Unlike an ordinary hot water bottle, grain pillows have the advantage that they cannot leak. In addition, they nestle perfectly against the body due to their loose filling, which can be both heated and cooled. Most people therefore use them primarily to relieve physical ailments such as headaches and back pain, tension and sore muscles, colds and menstrual cramps. Most grain pillows are made from spelled, buckwheat, cherry, or grape seeds and are rectangular or crescent-shaped. However, the fillings and materials used do not always meet personal requirements, so many interested parties simply sew their own spelled cushion, for example. How this works best is summarized below for you.
The most important thing first: Only use natural materials such as cotton or linen for the pillowcase, as artificial fibers can ignite if you heat them later. For the filling, you can use spelt or wheat, oats or millet, cherry or grape seeds. All in all you need the following accessories for a rectangular grain cushion:
If you want to sew a simple grain pillow (without chambers), do the following:
Cut the fabric to the desired size - it doesn't matter if you choose a rectangular or square shape. It is only important that you always cut two pieces of the same size, which are later placed on top of each other. Also consider the seam allowance, i.e. an additional distance between the seam and the raw edge that must be taken into account.
Now place the two cut pieces with their respective outer sides (i.e. the sides with the pattern) on top of each other and pin the edges on three sides using the pins at regular intervals. Be sure to leave one side open so that you can fill the seed pillow later. Of course, the amount of grains always depends on the size of the pillow.
Sew the three pinned sides together using the sewing machine and then turn the fabric inside out so that the sides with the pattern are facing out. Now it's the turn of the grains: fill the pillow so that it is not too full - and the fourth and open side can still be sewn up without any problems. It is important that the grains remain free-flowing.
A ready-to-sell grain pillow often has the dimensions 50 by 20 centimeters, you are welcome to use this as a guide - but the size may vary if, for example, you want a smaller pillow. Again, cut two panels of the same size (including the seam allowance).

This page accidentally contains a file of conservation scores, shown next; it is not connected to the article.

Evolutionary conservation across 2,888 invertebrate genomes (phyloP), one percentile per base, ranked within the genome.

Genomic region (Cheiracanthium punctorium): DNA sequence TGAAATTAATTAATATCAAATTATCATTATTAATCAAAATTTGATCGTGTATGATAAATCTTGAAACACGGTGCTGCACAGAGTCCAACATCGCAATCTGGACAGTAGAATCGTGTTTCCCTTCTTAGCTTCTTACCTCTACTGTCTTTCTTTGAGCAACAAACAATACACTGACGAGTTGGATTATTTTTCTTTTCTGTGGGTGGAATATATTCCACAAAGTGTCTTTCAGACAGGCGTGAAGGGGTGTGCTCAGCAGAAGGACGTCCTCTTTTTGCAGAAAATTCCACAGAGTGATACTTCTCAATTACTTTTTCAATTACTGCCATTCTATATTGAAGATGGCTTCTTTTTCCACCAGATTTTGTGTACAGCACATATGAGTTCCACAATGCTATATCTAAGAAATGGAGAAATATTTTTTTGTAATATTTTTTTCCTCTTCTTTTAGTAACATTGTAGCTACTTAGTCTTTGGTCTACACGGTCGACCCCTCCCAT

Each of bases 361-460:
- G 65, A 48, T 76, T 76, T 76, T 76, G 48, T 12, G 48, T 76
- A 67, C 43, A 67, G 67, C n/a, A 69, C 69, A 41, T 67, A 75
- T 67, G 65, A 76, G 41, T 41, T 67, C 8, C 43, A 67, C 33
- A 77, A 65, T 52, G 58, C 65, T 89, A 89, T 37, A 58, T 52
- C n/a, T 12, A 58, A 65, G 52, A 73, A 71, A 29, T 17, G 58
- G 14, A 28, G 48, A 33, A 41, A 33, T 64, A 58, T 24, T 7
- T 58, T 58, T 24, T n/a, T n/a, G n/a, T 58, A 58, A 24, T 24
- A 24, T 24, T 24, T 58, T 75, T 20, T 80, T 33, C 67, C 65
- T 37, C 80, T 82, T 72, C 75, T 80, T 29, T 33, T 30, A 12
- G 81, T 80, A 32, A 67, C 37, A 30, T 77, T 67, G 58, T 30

Lay the two pieces right sides together (as described above) on top of each other and then only sew three sides again - one long and the two short ends. Now turn the cushion cover inside out so that the pattern is visible on the outside.
To make it easier for you to sew up the open side at the end, it is advisable to fold the fabric in at least one centimeter and iron it over the edge. Then pin the individual chambers with the pins and sew them up once or twice.
Now you can fill each chamber with the desired grains (here it is advisable to always use the same type in each chamber) - again in such a way that the fabric is not tight. Finally, sew up the open side with a double seam.
After you have sewn your grain pillow, you can put it in the 100 degree oven to warm it up for five to ten minutes. Larger pillows will take even longer to warm up - allow 10-15 minutes for this. In any case, be careful not to get the grains too hot so you don't burn your skin.
If you have a microwave, you can also heat the grain pillow in it. Usually two or three minutes are enough for the kernels to reach a comfortable temperature. If you prefer to use the grain pillow for cooling, it only has to go into the fridge for an hour - or into the freezer for a short time, preferably wrapped in a plastic bag.
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